The Luddites were 19th-century English textile artisans who violently protested against the machinery introduced during the Industrial Revolution that made it possible to replace them with less-skilled, low-wage labourers, leaving them without work. Historian Eric Hobsbawm has called their machine wrecking "collective bargaining by riot", which had been a tactic used in Britain since the Restoration, as the scattering of manufactories throughout the country made large-scale strikes impractical.The movement was named after Ned Ludd, a youth who had allegedly smashed two stocking frames 30 years earlier, and whose name had become emblematic of machine destroyers. The name evolved into the imaginary General Ludd or King Ludd, a figure who, like Robin Hood, was reputed to live in Sherwood Forest. The movement emerged during the harsh economic climate of the Napoleonic Wars, and difficult working conditions in the new textile factories. The principal objection of the Luddites was to the introduction of new wide-framed automated looms that could be operated by cheap, relatively unskilled labour, resulting in the loss of jobs for many skilled textile workers. The movement began in Nottingham in 1811 and spread rapidly throughout England in 1811 and 1812. Mills and pieces of factory machinery were burned by handloom weavers, and for a short time Luddites were so strong that they clashed in battles with the British Army. Many wool and cotton mills were destroyed before the British government suppressed the movement. The Luddites met at night on the moors surrounding the industrial towns, practising drills and manoeuvres, and often enjoyed local support. The main areas of the disturbances were Nottinghamshire in November 1811, followed by the West Riding of Yorkshire in early 1812 and Lancashire from March 1813. Battles between Luddites and the military occurred at Burton's Mill in Middleton, and at Westhoughton Mill, both in Lancashire. It was rumoured at the time that agents provocateurs employed by the magistrates were involved in provoking the attacks. Magistrates and food merchants were also objects of death threats and attacks by the anonymous King Ludd and his supporters. Some industrialists even had secret chambers constructed in their buildings, which may have been used as hiding places. "Machine breaking" (industrial sabotage) was subsequently made a capital crime by the Frame Breaking Act, 52 Geo. 3, c. 16 and the Malicious Damage Act of 1812, 52 Geo. 3, c. 130 – legislation which was opposed by Lord Byron, one of the few prominent defenders of the Luddites – and 17 men were executed after an 1813 trial in York. Many others were transported as prisoners to Australia. At one time, there were more British soldiers fighting the Luddites than Napoleon I on the Iberian Peninsula.Three Luddites, led by George Mellor, ambushed and assassinated a mill owner (William Horsfall from Ottiwells Mill in Marsden) at Crosland Moor, Huddersfield, Mellor firing the shot to the groin which would prove fatal. Horsfall had remarked that he would "Ride up to his saddle in Luddite blood". The Luddites responsible were hanged in York, and shortly thereafter "Luddism" began to wane.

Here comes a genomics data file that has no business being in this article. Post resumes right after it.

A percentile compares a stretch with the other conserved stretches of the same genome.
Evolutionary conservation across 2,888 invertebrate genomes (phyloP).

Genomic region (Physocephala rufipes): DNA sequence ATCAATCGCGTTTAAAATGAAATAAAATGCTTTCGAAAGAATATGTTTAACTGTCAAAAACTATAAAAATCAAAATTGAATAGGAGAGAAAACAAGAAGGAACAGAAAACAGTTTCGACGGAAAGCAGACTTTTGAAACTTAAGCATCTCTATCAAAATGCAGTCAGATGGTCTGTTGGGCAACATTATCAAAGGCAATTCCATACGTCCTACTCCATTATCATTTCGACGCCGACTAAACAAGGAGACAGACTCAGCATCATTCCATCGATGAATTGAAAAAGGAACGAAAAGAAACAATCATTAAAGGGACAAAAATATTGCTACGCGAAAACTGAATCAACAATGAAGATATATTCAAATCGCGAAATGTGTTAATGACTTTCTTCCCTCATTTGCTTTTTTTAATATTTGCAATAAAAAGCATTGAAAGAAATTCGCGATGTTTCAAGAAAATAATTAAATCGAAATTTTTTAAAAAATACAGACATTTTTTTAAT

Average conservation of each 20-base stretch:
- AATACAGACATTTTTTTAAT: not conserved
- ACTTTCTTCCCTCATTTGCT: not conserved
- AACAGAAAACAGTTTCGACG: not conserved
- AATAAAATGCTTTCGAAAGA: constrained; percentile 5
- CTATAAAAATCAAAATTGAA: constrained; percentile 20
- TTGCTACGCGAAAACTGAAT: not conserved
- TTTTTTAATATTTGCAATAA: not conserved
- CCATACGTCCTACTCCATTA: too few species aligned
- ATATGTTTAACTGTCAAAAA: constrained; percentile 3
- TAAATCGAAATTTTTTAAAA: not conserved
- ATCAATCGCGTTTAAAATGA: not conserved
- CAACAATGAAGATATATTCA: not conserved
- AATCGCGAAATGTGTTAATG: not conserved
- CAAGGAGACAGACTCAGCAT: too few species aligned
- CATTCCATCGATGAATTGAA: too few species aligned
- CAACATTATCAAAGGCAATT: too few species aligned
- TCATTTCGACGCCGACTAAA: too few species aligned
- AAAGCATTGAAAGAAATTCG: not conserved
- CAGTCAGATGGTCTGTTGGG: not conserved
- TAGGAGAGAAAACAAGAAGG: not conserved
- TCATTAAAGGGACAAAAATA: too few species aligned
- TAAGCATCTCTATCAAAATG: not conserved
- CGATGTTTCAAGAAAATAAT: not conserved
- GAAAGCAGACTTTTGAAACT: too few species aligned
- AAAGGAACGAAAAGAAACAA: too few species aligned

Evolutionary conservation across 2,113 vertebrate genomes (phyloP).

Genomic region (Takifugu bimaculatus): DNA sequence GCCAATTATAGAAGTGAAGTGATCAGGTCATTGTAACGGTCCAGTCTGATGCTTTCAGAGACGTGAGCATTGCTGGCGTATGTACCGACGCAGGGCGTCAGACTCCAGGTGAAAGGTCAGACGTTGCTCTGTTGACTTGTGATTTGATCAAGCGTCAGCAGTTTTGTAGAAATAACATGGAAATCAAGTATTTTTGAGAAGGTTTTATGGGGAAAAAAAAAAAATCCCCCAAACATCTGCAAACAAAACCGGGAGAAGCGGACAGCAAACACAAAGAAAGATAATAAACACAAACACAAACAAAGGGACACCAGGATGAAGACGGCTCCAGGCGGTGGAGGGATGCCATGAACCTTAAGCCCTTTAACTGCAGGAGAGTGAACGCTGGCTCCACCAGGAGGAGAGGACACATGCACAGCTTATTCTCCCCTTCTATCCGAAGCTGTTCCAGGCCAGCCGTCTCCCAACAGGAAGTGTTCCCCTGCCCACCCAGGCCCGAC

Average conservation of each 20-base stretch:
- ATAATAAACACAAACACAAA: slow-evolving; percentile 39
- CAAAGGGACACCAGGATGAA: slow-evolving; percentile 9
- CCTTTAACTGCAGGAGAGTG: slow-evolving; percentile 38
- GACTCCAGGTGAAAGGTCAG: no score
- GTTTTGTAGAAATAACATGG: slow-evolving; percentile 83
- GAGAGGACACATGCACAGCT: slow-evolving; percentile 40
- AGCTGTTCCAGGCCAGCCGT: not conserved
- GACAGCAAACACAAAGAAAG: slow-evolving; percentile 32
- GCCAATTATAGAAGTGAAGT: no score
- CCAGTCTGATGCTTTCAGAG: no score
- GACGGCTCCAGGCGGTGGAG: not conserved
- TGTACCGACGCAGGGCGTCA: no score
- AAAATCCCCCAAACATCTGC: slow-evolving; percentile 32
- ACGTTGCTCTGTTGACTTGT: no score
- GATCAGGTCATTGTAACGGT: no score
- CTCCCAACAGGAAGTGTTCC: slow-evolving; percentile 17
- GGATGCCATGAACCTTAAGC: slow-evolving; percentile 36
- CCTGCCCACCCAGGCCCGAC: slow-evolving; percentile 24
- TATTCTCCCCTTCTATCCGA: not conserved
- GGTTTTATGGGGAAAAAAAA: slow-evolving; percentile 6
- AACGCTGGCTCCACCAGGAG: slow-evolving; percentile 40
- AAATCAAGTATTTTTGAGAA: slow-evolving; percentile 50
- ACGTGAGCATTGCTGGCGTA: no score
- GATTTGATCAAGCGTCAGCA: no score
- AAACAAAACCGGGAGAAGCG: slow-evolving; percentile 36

Many of the ideas that were encompassed within the Luddite Movement have been studied and evaluated in modern economics literature. The concept of "Skill Biased Technological Change" (SBTC) posits that technology contributes to the de-skilling of routine, manual tasks.A changing world and new technologies are usually the blame for the world's worries.In modern usage, "Luddite" is a term describing those opposed to industrialisation, automation, computerisation or new technologies in general.